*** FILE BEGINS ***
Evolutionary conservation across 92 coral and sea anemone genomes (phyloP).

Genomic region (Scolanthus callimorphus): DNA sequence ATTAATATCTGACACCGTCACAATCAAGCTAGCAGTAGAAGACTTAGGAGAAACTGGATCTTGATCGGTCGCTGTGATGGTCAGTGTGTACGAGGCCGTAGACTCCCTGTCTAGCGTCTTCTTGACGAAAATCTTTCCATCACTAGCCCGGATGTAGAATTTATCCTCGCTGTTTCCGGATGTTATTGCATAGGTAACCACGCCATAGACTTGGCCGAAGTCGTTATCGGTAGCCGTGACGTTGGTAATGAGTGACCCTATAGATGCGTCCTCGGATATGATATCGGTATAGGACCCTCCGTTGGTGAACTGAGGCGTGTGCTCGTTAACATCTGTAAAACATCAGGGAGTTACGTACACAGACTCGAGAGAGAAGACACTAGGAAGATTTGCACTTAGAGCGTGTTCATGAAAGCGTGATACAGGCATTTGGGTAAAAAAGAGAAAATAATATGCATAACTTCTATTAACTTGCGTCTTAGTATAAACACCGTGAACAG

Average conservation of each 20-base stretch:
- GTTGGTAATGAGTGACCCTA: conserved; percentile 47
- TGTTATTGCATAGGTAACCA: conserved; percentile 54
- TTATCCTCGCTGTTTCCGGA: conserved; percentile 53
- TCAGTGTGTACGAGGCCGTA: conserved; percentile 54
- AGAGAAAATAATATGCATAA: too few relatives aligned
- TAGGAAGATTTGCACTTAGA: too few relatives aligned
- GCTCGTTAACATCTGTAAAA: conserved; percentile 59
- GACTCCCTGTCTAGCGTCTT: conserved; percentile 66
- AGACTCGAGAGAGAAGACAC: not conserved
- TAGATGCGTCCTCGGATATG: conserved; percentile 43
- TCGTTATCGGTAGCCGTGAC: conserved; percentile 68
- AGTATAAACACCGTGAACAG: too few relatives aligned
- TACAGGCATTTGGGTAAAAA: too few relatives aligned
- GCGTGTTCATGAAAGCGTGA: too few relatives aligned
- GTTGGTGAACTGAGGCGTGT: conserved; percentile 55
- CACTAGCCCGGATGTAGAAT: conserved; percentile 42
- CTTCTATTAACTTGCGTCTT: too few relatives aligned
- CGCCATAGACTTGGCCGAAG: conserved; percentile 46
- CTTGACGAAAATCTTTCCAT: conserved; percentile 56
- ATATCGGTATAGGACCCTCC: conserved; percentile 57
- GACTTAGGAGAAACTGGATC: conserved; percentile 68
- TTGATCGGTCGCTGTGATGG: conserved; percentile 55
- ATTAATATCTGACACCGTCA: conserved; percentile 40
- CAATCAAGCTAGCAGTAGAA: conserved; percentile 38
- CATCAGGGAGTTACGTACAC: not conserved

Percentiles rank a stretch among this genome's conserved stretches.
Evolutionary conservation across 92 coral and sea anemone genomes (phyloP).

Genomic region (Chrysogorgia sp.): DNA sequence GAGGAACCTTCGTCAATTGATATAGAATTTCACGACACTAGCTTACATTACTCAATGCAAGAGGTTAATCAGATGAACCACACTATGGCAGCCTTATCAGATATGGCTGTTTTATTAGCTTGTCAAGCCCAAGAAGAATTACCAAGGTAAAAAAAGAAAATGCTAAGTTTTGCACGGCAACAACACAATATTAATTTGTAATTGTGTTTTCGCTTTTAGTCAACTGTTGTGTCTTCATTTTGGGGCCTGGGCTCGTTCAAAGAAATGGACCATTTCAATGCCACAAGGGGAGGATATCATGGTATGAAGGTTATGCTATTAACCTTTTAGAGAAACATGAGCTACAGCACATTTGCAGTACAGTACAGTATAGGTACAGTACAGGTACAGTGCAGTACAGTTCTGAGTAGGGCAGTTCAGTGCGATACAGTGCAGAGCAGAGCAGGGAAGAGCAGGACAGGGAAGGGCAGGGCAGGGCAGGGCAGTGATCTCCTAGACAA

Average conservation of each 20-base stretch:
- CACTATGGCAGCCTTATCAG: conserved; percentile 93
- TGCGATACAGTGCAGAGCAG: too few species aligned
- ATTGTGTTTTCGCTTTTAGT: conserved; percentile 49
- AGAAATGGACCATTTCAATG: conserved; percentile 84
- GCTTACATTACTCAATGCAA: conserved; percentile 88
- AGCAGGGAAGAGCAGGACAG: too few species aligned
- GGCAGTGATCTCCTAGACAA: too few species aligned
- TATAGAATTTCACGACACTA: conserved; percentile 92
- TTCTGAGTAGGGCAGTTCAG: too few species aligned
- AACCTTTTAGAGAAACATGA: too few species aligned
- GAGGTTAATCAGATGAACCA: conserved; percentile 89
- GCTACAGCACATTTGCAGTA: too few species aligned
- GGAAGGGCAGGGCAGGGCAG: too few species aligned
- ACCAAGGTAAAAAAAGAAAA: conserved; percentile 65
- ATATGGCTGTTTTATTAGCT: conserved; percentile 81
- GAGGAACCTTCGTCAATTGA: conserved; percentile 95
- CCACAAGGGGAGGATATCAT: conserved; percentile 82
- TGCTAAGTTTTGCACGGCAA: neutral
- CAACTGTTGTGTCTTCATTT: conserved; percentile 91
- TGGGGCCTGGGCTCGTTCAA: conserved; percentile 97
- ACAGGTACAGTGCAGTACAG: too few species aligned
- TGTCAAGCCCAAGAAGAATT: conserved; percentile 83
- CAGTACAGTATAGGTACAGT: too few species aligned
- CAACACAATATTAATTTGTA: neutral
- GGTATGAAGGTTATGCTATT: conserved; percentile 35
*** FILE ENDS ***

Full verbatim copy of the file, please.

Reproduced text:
Evolutionary conservation across 92 coral and sea anemone genomes (phyloP).

Genomic region (Scolanthus callimorphus): DNA sequence ATTAATATCTGACACCGTCACAATCAAGCTAGCAGTAGAAGACTTAGGAGAAACTGGATCTTGATCGGTCGCTGTGATGGTCAGTGTGTACGAGGCCGTAGACTCCCTGTCTAGCGTCTTCTTGACGAAAATCTTTCCATCACTAGCCCGGATGTAGAATTTATCCTCGCTGTTTCCGGATGTTATTGCATAGGTAACCACGCCATAGACTTGGCCGAAGTCGTTATCGGTAGCCGTGACGTTGGTAATGAGTGACCCTATAGATGCGTCCTCGGATATGATATCGGTATAGGACCCTCCGTTGGTGAACTGAGGCGTGTGCTCGTTAACATCTGTAAAACATCAGGGAGTTACGTACACAGACTCGAGAGAGAAGACACTAGGAAGATTTGCACTTAGAGCGTGTTCATGAAAGCGTGATACAGGCATTTGGGTAAAAAAGAGAAAATAATATGCATAACTTCTATTAACTTGCGTCTTAGTATAAACACCGTGAACAG

Average conservation of each 20-base stretch:
- GTTGGTAATGAGTGACCCTA: conserved; percentile 47
- TGTTATTGCATAGGTAACCA: conserved; percentile 54
- TTATCCTCGCTGTTTCCGGA: conserved; percentile 53
- TCAGTGTGTACGAGGCCGTA: conserved; percentile 54
- AGAGAAAATAATATGCATAA: too few relatives aligned
- TAGGAAGATTTGCACTTAGA: too few relatives aligned
- GCTCGTTAACATCTGTAAAA: conserved; percentile 59
- GACTCCCTGTCTAGCGTCTT: conserved; percentile 66
- AGACTCGAGAGAGAAGACAC: not conserved
- TAGATGCGTCCTCGGATATG: conserved; percentile 43
- TCGTTATCGGTAGCCGTGAC: conserved; percentile 68
- AGTATAAACACCGTGAACAG: too few relatives aligned
- TACAGGCATTTGGGTAAAAA: too few relatives aligned
- GCGTGTTCATGAAAGCGTGA: too few relatives aligned
- GTTGGTGAACTGAGGCGTGT: conserved; percentile 55
- CACTAGCCCGGATGTAGAAT: conserved; percentile 42
- CTTCTATTAACTTGCGTCTT: too few relatives aligned
- CGCCATAGACTTGGCCGAAG: conserved; percentile 46
- CTTGACGAAAATCTTTCCAT: conserved; percentile 56
- ATATCGGTATAGGACCCTCC: conserved; percentile 57
- GACTTAGGAGAAACTGGATC: conserved; percentile 68
- TTGATCGGTCGCTGTGATGG: conserved; percentile 55
- ATTAATATCTGACACCGTCA: conserved; percentile 40
- CAATCAAGCTAGCAGTAGAA: conserved; percentile 38
- CATCAGGGAGTTACGTACAC: not conserved

Percentiles rank a stretch among this genome's conserved stretches.
Evolutionary conservation across 92 coral and sea anemone genomes (phyloP).

Genomic region (Chrysogorgia sp.): DNA sequence GAGGAACCTTCGTCAATTGATATAGAATTTCACGACACTAGCTTACATTACTCAATGCAAGAGGTTAATCAGATGAACCACACTATGGCAGCCTTATCAGATATGGCTGTTTTATTAGCTTGTCAAGCCCAAGAAGAATTACCAAGGTAAAAAAAGAAAATGCTAAGTTTTGCACGGCAACAACACAATATTAATTTGTAATTGTGTTTTCGCTTTTAGTCAACTGTTGTGTCTTCATTTTGGGGCCTGGGCTCGTTCAAAGAAATGGACCATTTCAATGCCACAAGGGGAGGATATCATGGTATGAAGGTTATGCTATTAACCTTTTAGAGAAACATGAGCTACAGCACATTTGCAGTACAGTACAGTATAGGTACAGTACAGGTACAGTGCAGTACAGTTCTGAGTAGGGCAGTTCAGTGCGATACAGTGCAGAGCAGAGCAGGGAAGAGCAGGACAGGGAAGGGCAGGGCAGGGCAGGGCAGTGATCTCCTAGACAA

Average conservation of each 20-base stretch:
- CACTATGGCAGCCTTATCAG: conserved; percentile 93
- TGCGATACAGTGCAGAGCAG: too few species aligned
- ATTGTGTTTTCGCTTTTAGT: conserved; percentile 49
- AGAAATGGACCATTTCAATG: conserved; percentile 84
- GCTTACATTACTCAATGCAA: conserved; percentile 88
- AGCAGGGAAGAGCAGGACAG: too few species aligned
- GGCAGTGATCTCCTAGACAA: too few species aligned
- TATAGAATTTCACGACACTA: conserved; percentile 92
- TTCTGAGTAGGGCAGTTCAG: too few species aligned
- AACCTTTTAGAGAAACATGA: too few species aligned
- GAGGTTAATCAGATGAACCA: conserved; percentile 89
- GCTACAGCACATTTGCAGTA: too few species aligned
- GGAAGGGCAGGGCAGGGCAG: too few species aligned
- ACCAAGGTAAAAAAAGAAAA: conserved; percentile 65
- ATATGGCTGTTTTATTAGCT: conserved; percentile 81
- GAGGAACCTTCGTCAATTGA: conserved; percentile 95
- CCACAAGGGGAGGATATCAT: conserved; percentile 82
- TGCTAAGTTTTGCACGGCAA: neutral
- CAACTGTTGTGTCTTCATTT: conserved; percentile 91
- TGGGGCCTGGGCTCGTTCAA: conserved; percentile 97
- ACAGGTACAGTGCAGTACAG: too few species aligned
- TGTCAAGCCCAAGAAGAATT: conserved; percentile 83
- CAGTACAGTATAGGTACAGT: too few species aligned
- CAACACAATATTAATTTGTA: neutral
- GGTATGAAGGTTATGCTATT: conserved; percentile 35